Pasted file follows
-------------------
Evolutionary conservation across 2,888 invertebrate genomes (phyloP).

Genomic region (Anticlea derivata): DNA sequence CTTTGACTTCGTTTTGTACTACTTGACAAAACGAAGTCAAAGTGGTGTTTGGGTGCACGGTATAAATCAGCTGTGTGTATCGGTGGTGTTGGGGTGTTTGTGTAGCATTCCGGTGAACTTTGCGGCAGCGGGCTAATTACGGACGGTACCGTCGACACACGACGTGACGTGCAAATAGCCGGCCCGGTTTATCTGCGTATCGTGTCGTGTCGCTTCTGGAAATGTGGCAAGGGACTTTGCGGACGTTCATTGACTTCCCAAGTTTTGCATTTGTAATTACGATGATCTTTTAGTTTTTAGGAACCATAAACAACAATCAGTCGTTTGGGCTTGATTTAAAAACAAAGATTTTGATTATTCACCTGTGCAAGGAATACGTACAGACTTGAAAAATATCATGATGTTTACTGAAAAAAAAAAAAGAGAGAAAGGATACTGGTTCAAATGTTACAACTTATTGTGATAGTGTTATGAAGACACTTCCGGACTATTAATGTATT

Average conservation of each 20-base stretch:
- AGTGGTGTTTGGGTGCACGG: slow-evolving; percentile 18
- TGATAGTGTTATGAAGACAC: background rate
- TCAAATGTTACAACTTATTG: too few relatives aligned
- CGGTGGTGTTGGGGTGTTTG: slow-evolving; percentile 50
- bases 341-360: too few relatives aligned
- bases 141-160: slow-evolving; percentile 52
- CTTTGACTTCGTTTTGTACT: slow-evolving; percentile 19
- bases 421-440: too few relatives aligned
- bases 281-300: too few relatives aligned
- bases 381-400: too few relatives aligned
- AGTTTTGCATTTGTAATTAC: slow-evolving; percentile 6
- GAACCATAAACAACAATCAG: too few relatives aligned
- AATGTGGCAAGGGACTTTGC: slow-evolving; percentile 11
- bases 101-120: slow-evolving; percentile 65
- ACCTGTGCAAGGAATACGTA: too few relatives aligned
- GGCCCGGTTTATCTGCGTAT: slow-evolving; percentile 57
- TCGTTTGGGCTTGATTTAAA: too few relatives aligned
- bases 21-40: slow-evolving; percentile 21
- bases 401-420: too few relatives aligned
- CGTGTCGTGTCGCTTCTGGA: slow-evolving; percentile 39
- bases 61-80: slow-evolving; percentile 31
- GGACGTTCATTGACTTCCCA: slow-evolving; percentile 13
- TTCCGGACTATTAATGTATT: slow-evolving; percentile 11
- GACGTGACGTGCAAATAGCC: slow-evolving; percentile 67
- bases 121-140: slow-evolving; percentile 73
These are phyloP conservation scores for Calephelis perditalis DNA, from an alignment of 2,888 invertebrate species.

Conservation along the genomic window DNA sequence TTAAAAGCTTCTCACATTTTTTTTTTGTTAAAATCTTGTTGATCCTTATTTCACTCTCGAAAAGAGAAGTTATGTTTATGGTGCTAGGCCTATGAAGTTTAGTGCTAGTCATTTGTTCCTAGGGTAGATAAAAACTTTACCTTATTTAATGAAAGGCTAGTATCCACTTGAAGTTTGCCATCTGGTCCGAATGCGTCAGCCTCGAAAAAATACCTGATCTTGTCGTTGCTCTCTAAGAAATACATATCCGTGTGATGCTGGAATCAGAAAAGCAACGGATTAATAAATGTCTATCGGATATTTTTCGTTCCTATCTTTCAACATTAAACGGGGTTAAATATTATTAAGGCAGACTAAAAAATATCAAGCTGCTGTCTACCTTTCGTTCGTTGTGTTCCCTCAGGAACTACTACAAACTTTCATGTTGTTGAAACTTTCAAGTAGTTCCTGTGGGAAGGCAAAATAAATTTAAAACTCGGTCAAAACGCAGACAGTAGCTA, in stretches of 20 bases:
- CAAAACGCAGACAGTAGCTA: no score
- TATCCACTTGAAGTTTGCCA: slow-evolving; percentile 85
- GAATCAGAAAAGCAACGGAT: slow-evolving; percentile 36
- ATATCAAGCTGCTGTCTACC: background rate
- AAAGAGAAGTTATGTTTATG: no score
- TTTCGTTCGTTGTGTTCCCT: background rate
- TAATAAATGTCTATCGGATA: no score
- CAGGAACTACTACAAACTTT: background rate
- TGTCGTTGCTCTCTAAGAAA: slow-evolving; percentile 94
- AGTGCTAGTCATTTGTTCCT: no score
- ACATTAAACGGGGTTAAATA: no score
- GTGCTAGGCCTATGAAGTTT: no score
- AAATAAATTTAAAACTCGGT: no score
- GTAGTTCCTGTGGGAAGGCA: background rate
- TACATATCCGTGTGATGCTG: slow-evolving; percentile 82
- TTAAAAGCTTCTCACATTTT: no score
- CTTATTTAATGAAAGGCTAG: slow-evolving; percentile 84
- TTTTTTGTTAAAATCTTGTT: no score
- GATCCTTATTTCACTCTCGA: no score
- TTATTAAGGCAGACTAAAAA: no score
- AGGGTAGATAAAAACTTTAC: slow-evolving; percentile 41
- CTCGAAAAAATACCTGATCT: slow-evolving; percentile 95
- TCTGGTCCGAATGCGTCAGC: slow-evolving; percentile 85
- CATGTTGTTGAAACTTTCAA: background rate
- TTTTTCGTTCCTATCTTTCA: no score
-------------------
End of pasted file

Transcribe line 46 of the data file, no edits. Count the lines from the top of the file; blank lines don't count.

- TTAAAAGCTTCTCACATTTT: no score